Secure your communications with APNs using stateless authentication tokens.
Token-based authentication offers a stateless way to communicate with APNs. Stateless communication is faster than certificate-based communication because it does not require APNs to look up the certificate, or other information, related to your provider server. There are other advantages to using token-based authentication:
You can use the same token from multiple provider servers.
You can use one token to distribute notifications for all of your company’s apps.
Token-based requests are slightly larger than certificate-based requests because each request contains the token. You must also update and encrypt your tokens at least once an hour using the provider token signing key that Apple provides you.
Obtain an Encryption Key and Key ID from Apple
When you request a key, Apple gives you:
A 10-character string with the Key ID. You must include this string in your JSON tokens.
An authentication token signing key, specified as a text file (with a
Secure both pieces of information carefully. You will use the authentication token signing key to encrypt your JSON tokens, so this key must remain private to prevent anyone else from generating those tokens.
For detailed instructions on how to request an authentication token signing key, see Communicate with APNs using authentication tokens in Xcode Help.
Create and Encrypt Your JSON Token
The token that you include with your notification requests uses the JSON Web Token (JWT) specification. The token itself contains four key-value pairs, which are described in Table 1.
The encryption algorithm you used to encrypt the token. APNs supports only the ES256 algorithm, so set the value of this key to
The 10-character Key ID you obtained from your developer account; see Obtain an Encryption Key and Key ID from Apple.
The issuer key, the value for which is the 10-character Team ID you use for developing your company’s apps. Obtain this value from your developer account.
The “issued at” time, whose value indicates the time at which this JSON token was generated. Specify the value as the number of seconds since Epoch, in UTC. The value must be no more than one hour from the current time.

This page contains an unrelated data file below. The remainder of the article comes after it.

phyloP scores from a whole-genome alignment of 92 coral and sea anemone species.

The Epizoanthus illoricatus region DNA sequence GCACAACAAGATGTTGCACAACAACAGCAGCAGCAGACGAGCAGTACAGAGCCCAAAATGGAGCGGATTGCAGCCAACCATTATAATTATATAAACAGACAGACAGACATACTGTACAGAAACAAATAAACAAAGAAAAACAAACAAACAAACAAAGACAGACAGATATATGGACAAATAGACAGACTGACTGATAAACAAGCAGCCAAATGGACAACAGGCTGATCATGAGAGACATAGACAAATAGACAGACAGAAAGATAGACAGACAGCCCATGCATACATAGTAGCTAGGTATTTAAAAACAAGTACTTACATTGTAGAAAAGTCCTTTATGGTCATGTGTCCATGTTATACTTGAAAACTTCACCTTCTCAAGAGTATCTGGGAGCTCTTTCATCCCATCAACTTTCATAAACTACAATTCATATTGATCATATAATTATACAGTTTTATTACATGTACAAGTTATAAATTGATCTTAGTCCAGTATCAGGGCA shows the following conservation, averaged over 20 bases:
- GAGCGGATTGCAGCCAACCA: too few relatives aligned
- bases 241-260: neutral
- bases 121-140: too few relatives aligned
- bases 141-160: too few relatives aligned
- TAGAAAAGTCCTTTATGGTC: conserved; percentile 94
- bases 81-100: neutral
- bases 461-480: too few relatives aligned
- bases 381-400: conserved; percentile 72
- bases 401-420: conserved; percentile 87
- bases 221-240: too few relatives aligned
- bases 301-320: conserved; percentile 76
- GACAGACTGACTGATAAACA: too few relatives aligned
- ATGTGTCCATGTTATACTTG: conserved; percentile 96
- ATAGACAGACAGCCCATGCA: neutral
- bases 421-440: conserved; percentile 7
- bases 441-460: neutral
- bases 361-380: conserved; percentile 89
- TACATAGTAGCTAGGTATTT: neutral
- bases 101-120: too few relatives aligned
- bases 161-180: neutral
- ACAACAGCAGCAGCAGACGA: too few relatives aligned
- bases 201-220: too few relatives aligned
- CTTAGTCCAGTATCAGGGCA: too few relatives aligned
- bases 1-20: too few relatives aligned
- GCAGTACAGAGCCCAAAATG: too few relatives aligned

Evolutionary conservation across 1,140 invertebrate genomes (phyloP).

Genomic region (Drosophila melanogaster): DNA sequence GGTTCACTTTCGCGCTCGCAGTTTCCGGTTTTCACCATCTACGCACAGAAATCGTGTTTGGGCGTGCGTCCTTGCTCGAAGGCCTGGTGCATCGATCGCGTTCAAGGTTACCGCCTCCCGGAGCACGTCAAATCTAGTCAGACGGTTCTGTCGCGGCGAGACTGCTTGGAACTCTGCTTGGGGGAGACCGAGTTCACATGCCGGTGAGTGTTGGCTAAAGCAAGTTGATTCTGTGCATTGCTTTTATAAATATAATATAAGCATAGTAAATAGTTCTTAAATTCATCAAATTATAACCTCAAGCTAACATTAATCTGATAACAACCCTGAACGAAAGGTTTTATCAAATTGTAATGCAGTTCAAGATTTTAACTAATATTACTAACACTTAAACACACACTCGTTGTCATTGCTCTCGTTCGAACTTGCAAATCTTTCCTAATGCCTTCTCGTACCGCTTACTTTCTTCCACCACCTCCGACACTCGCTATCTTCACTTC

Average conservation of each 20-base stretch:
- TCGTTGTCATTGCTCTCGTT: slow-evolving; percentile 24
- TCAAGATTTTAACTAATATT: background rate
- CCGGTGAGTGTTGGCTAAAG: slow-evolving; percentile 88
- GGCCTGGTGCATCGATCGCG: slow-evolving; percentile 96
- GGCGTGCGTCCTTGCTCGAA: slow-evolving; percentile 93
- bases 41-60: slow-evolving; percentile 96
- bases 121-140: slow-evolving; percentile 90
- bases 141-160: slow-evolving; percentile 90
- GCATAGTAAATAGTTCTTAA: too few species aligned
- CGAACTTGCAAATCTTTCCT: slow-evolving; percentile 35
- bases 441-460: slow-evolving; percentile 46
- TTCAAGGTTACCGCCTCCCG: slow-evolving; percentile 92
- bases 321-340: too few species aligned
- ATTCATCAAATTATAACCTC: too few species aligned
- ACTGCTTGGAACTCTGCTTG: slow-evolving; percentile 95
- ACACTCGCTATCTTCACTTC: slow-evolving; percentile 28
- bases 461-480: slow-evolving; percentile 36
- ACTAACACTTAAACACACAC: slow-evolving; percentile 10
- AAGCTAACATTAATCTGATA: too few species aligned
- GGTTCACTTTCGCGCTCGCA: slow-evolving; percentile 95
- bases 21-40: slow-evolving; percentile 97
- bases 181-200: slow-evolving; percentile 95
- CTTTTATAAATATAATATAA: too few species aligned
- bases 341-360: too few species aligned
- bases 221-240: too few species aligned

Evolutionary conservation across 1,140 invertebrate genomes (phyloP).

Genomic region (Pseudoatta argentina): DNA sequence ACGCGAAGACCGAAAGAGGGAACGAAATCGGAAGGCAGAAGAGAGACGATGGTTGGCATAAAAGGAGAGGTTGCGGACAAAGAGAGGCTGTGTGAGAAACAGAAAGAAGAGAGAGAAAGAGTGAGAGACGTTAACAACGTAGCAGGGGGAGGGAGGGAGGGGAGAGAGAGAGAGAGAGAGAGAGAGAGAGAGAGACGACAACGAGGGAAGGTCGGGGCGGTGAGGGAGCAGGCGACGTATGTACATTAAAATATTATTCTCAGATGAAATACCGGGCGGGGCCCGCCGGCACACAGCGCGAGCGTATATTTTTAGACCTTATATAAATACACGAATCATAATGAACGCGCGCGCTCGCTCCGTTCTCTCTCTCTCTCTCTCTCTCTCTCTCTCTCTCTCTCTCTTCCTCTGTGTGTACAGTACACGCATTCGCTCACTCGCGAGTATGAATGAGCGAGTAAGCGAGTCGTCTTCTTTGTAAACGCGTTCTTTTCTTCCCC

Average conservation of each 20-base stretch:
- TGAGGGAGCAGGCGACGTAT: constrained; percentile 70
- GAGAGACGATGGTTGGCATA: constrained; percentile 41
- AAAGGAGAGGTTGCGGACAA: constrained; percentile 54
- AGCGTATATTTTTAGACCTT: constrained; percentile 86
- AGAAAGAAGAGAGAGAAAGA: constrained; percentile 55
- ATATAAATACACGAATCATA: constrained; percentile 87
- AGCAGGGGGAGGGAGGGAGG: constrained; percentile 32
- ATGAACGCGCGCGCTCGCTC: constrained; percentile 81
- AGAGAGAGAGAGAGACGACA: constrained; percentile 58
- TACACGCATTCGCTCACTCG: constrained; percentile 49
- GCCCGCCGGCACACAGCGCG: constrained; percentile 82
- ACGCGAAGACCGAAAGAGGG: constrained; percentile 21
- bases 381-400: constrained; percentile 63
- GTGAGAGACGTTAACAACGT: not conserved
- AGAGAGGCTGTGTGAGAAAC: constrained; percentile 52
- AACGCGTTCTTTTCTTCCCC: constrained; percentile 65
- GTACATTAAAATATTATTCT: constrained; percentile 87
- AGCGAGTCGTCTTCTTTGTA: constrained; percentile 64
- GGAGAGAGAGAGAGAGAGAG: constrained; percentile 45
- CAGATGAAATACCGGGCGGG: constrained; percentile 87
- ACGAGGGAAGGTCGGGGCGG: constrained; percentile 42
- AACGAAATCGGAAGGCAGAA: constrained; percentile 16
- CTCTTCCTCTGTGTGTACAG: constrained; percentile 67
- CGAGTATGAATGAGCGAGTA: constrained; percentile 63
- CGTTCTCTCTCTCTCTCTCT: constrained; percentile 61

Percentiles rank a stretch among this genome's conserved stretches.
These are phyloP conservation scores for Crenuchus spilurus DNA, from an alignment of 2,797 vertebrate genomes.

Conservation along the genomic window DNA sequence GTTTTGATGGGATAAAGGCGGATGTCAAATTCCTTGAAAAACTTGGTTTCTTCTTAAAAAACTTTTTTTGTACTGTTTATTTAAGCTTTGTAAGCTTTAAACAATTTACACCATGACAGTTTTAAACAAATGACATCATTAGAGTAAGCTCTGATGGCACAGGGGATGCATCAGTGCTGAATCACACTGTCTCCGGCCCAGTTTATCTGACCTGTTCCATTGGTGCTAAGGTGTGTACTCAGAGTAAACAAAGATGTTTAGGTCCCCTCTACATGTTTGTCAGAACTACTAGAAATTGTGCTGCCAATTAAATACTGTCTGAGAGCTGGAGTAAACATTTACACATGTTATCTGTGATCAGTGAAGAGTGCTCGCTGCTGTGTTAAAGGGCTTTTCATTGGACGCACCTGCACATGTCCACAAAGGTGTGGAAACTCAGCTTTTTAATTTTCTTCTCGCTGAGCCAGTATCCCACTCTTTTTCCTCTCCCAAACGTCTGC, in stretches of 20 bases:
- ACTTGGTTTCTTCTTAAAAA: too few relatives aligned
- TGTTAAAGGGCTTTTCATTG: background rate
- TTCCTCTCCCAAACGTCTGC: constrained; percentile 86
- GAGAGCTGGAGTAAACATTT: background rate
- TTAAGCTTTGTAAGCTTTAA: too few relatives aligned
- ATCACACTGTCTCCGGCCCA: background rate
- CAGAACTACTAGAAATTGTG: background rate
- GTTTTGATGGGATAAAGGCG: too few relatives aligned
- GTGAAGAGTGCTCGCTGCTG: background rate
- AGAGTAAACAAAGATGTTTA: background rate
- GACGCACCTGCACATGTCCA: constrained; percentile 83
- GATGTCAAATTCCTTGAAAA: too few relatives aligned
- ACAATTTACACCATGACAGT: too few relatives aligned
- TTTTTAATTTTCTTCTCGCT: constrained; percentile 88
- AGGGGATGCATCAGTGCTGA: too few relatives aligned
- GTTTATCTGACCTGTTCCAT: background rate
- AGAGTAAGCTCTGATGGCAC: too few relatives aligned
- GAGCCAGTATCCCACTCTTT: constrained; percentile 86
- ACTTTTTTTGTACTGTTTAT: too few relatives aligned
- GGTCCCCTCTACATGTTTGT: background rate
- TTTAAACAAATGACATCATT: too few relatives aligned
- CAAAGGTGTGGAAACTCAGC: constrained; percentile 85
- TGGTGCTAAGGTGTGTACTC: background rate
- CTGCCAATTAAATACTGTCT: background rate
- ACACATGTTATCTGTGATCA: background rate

The keys are divided between the header and claims payload of the JSON Web Token. The header of the token contains the encryption algorithm and Key ID, and the claims payload contains your Team ID and the token generation time. Listing 1 shows an example of a JSON token for a fictional developer account.
Encrypt the resulting JSON data using your authentication token signing key and the specified algorithm. Your provider server must include the resulting encrypted data with all notification requests.
For detailed information about the JWT specification, see https://tools.ietf.org/html/rfc7519. For additional information about JWT, along with a list of available libraries for generating signed JWTs, see https://jwt.io.
Attach Your Token to Notification Requests
When creating the POST request for a notification, include your encrypted token in the
authorization header of your request. The token is in Base64URL-encoded JWT format, and is specified as
bearer <token data>, as shown in the following example:
For information about how to construct your POST requests, see Sending Notification Requests to APNs.
Refresh Your Token Regularly
For security, APNs requires you to refresh your token regularly. Refresh your token no more than once every 20 minutes and no less than once every 60 minutes. APNs rejects any request whose token contains a timestamp that is more than one hour old. Similarly, APNs reports an error if you recreate your tokens more than once every 20 minutes.
On your provider server, set up a recurring task to recreate your token with a current timestamp. Encrypt the token again and attach it to subsequent notification requests.